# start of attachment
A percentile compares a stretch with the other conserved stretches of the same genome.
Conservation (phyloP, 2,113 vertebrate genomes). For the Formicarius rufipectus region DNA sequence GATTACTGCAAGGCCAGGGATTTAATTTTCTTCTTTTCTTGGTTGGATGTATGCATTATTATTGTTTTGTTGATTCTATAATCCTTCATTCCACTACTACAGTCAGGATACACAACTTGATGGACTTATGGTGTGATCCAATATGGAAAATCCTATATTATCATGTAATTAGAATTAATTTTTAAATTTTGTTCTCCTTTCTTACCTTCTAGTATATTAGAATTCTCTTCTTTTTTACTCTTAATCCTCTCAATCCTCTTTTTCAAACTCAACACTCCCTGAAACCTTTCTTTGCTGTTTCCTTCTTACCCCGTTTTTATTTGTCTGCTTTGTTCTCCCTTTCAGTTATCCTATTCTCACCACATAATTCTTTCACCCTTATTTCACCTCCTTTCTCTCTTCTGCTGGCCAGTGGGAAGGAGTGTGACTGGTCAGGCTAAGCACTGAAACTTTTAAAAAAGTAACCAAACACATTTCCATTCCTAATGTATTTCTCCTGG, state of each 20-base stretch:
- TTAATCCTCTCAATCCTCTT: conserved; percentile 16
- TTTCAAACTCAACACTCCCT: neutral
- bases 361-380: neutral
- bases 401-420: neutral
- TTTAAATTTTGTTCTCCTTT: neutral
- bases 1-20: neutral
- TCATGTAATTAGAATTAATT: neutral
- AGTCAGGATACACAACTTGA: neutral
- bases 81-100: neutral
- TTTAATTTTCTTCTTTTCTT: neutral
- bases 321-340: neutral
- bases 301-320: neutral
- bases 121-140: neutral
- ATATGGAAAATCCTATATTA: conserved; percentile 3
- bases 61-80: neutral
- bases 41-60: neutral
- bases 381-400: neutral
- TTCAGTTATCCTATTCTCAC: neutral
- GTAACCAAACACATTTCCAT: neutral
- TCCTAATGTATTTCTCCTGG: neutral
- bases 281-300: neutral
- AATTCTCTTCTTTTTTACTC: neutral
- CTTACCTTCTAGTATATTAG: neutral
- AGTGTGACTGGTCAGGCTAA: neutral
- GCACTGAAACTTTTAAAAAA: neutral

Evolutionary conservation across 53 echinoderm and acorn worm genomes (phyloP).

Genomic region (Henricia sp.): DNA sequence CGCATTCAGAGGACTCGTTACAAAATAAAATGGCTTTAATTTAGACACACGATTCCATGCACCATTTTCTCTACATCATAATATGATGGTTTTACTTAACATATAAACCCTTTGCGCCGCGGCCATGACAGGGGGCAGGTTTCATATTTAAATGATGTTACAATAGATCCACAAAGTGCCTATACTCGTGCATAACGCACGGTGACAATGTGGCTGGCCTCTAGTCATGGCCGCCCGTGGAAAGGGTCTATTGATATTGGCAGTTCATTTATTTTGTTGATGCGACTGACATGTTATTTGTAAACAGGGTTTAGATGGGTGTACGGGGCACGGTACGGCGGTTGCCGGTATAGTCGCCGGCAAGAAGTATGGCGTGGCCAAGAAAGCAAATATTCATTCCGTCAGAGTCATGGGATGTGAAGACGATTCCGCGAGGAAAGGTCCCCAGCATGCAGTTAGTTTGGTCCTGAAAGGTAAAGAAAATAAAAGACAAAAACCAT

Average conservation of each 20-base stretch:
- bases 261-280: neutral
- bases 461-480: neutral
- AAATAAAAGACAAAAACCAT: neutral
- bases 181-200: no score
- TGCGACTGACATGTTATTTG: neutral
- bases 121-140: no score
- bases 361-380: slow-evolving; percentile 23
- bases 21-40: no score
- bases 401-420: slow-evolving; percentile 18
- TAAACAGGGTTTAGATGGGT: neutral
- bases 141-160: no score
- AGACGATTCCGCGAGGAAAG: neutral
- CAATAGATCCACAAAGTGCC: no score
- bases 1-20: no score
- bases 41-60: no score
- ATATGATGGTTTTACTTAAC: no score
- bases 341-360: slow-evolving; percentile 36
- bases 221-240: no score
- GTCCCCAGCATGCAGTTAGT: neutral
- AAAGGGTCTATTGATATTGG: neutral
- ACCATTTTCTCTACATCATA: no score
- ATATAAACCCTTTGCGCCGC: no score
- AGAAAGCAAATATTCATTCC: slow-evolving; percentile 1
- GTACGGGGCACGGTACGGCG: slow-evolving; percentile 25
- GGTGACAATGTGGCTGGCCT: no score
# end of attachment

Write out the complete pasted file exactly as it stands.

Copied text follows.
A percentile compares a stretch with the other conserved stretches of the same genome.
Conservation (phyloP, 2,113 vertebrate genomes). For the Formicarius rufipectus region DNA sequence GATTACTGCAAGGCCAGGGATTTAATTTTCTTCTTTTCTTGGTTGGATGTATGCATTATTATTGTTTTGTTGATTCTATAATCCTTCATTCCACTACTACAGTCAGGATACACAACTTGATGGACTTATGGTGTGATCCAATATGGAAAATCCTATATTATCATGTAATTAGAATTAATTTTTAAATTTTGTTCTCCTTTCTTACCTTCTAGTATATTAGAATTCTCTTCTTTTTTACTCTTAATCCTCTCAATCCTCTTTTTCAAACTCAACACTCCCTGAAACCTTTCTTTGCTGTTTCCTTCTTACCCCGTTTTTATTTGTCTGCTTTGTTCTCCCTTTCAGTTATCCTATTCTCACCACATAATTCTTTCACCCTTATTTCACCTCCTTTCTCTCTTCTGCTGGCCAGTGGGAAGGAGTGTGACTGGTCAGGCTAAGCACTGAAACTTTTAAAAAAGTAACCAAACACATTTCCATTCCTAATGTATTTCTCCTGG, state of each 20-base stretch:
- TTAATCCTCTCAATCCTCTT: conserved; percentile 16
- TTTCAAACTCAACACTCCCT: neutral
- bases 361-380: neutral
- bases 401-420: neutral
- TTTAAATTTTGTTCTCCTTT: neutral
- bases 1-20: neutral
- TCATGTAATTAGAATTAATT: neutral
- AGTCAGGATACACAACTTGA: neutral
- bases 81-100: neutral
- TTTAATTTTCTTCTTTTCTT: neutral
- bases 321-340: neutral
- bases 301-320: neutral
- bases 121-140: neutral
- ATATGGAAAATCCTATATTA: conserved; percentile 3
- bases 61-80: neutral
- bases 41-60: neutral
- bases 381-400: neutral
- TTCAGTTATCCTATTCTCAC: neutral
- GTAACCAAACACATTTCCAT: neutral
- TCCTAATGTATTTCTCCTGG: neutral
- bases 281-300: neutral
- AATTCTCTTCTTTTTTACTC: neutral
- CTTACCTTCTAGTATATTAG: neutral
- AGTGTGACTGGTCAGGCTAA: neutral
- GCACTGAAACTTTTAAAAAA: neutral

Evolutionary conservation across 53 echinoderm and acorn worm genomes (phyloP).

Genomic region (Henricia sp.): DNA sequence CGCATTCAGAGGACTCGTTACAAAATAAAATGGCTTTAATTTAGACACACGATTCCATGCACCATTTTCTCTACATCATAATATGATGGTTTTACTTAACATATAAACCCTTTGCGCCGCGGCCATGACAGGGGGCAGGTTTCATATTTAAATGATGTTACAATAGATCCACAAAGTGCCTATACTCGTGCATAACGCACGGTGACAATGTGGCTGGCCTCTAGTCATGGCCGCCCGTGGAAAGGGTCTATTGATATTGGCAGTTCATTTATTTTGTTGATGCGACTGACATGTTATTTGTAAACAGGGTTTAGATGGGTGTACGGGGCACGGTACGGCGGTTGCCGGTATAGTCGCCGGCAAGAAGTATGGCGTGGCCAAGAAAGCAAATATTCATTCCGTCAGAGTCATGGGATGTGAAGACGATTCCGCGAGGAAAGGTCCCCAGCATGCAGTTAGTTTGGTCCTGAAAGGTAAAGAAAATAAAAGACAAAAACCAT

Average conservation of each 20-base stretch:
- bases 261-280: neutral
- bases 461-480: neutral
- AAATAAAAGACAAAAACCAT: neutral
- bases 181-200: no score
- TGCGACTGACATGTTATTTG: neutral
- bases 121-140: no score
- bases 361-380: slow-evolving; percentile 23
- bases 21-40: no score
- bases 401-420: slow-evolving; percentile 18
- TAAACAGGGTTTAGATGGGT: neutral
- bases 141-160: no score
- AGACGATTCCGCGAGGAAAG: neutral
- CAATAGATCCACAAAGTGCC: no score
- bases 1-20: no score
- bases 41-60: no score
- ATATGATGGTTTTACTTAAC: no score
- bases 341-360: slow-evolving; percentile 36
- bases 221-240: no score
- GTCCCCAGCATGCAGTTAGT: neutral
- AAAGGGTCTATTGATATTGG: neutral
- ACCATTTTCTCTACATCATA: no score
- ATATAAACCCTTTGCGCCGC: no score
- AGAAAGCAAATATTCATTCC: slow-evolving; percentile 1
- GTACGGGGCACGGTACGGCG: slow-evolving; percentile 25
- GGTGACAATGTGGCTGGCCT: no score